GMO mosquitoes: malaria spurs research

By Christophe NOISETTE

Published on the 08/08/2023, modify the 08/12/2023

Oxitec is developing transgenic mosquitoes, while Google prefers mosquitoes inoculated with the wolbachia bacterium. Trials have already been carried out in several countries, with little long-term impact on the presence of malaria. University research into ways of reducing the mosquito population is legion. A new article announces that a genetic technology has just been developed to eliminate malaria-carrying mosquitoes. The target species is Anopheles gambiae, which occurs mainly in Africa. The technology uses the Crispr/Cas tool in particular, and the project leaders are researchers from the University of California at San Diego (USA). To date, this technology requires prior transgenesis.

The newspaper Science Daily reports on the first cases of malaria in the United States and how this disease affects many children around the world [1]. They write: “Thankfully, scientists are developing safe technologies to stop malaria transmission by genetically modifying mosquitoes”. This sentence implies from the outset that the solution will involve technology and that this technology is safe.

Two competing control strategies…

American researchers have genetically modified both male and female A. gambiae mosquitoes. They chose to disrupt a gene known as femaleless (fle), which controls sexual development in A. gambiae mosquitoes [2]. Present in both sexes, it is only active in females. So this genetic modification, which they have named Ifegenia, kills only the modified females. They all die at the laboratory stage. The males survive. Once released into the wild, they can mate with wild females and propagate Ifegenia. In theory, the descendants inherit the genetic modification: the females die and the males continue to pass on the modified gene. And so, generation after generation, the female population decreases.

Oxitec’s strategy is slightly different. It too involves releasing only the males. But when these males mate with wild females, their offspring are exclusively male. For these researchers, there are two limitations. On the one hand, Oxitec mosquitoes survive in the presence of tetracycline, which is present in certain agricultural products (citrus fields in particular). On the other hand, Omar Akbari explains that “Oxitec’s approach is dominant, in that a copy of the system is needed to kill the females. Consequently, when homozygous males are released (R/R), these males will produce viable and fertile heterozygous males (R/+), but the R/+ females will be dead. These fertile R/+ males will then produce males (R/+ and +/+) and females (+/+). The females produced may therefore reduce efficacy”.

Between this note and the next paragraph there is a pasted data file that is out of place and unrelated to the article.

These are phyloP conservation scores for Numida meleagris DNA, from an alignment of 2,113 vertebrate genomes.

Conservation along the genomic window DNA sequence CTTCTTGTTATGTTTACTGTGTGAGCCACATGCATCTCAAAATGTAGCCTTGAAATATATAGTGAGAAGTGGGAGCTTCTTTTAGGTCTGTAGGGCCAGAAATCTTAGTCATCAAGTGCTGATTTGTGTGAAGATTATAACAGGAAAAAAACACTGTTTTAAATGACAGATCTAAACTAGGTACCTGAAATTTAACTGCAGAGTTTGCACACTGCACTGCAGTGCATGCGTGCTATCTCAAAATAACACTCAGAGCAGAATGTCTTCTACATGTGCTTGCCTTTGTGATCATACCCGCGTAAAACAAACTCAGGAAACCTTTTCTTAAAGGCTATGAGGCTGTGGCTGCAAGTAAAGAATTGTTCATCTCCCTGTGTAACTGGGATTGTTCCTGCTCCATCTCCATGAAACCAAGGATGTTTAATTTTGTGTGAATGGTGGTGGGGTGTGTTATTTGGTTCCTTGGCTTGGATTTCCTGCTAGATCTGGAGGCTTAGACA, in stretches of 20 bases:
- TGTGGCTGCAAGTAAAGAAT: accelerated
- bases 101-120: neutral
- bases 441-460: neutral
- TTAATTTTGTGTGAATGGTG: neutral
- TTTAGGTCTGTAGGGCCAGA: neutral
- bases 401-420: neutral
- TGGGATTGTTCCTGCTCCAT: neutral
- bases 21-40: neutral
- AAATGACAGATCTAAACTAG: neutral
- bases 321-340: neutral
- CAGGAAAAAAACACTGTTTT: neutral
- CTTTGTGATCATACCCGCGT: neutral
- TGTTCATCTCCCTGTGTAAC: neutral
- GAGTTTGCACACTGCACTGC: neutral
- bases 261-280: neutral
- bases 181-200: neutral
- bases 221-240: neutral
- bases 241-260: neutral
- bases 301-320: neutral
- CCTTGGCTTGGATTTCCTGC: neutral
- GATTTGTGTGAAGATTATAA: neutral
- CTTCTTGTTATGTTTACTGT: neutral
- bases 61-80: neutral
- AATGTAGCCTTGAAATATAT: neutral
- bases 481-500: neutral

The trials were carried out in a confined environment. And the relevance of this technique was assessed using computer modelling. “Thanks to modelling, we demonstrate that iterative releases of non-biting Ifegenia males can constitute an effective, confined, controllable and safe system for suppressing and eliminating the population”, explain the researchers. At present, no releases are planned, the researchers tell us, because they need to raise funds to do so. This work has been funded by public grants (Environmental Protection Agency, National Institutes of Health) and private grants (Bill and Melinda Gates Foundation, Open Philanthropy).

…sold with the same arguments

This technology has the potential to be the safe, controllable and scalable solution the world urgently needs to eliminate malaria once and for all” said Akbari, a professor in the Department of Cell and Developmental Biology. “We now need to evolve our efforts to gain social acceptance, regulatory approvals for use and funding opportunities to put this system to the test by suppressing wild malaria-transmitting mosquito populations. We’re on the verge of having a major impact on the world, and we won’t stop until we’ve achieved it,” he adds.

This rhetoric, laudatory and full of emphases, all imbued with the economy of promise, does a poor job of concealing several realities. First of all, it overlooks the failure of previous attempts to eradicate a species of mosquito. Admittedly, it would appear that this one is more effective than previous attempts. However, there is a good chance that if A. gambiae were to disappear, malaria would find another vector to spread. Secondly, the Crispr/Cas tool has many off-target effects. This technology is not as safe as its promoters claim. Finally, this research is expensive. It allows patent applications to be filed and will eventually be used to try to eradicate the agricultural parasites that proliferate in industrial monocultures. Yet a few simple measures, such as improving the rapid treatment of people suffering from malaria, or setting up waste water networks, could be beneficial not only in the fight against malaria but also against many other diseases.

[2Andrea L. Smidler, James J. Pai, Reema A. Apte, Héctor M. Sánchez C., Rodrigo M. Corder, Eileen Jeffrey Gutiérrez, Neha Thakre, Igor Antoshechkin, John M. Marshall, Omar S. Akbari, “A confinable female-lethal population suppression system in the malaria vector, Anopheles gambiae, Science Advances, 2023; 9 (27)

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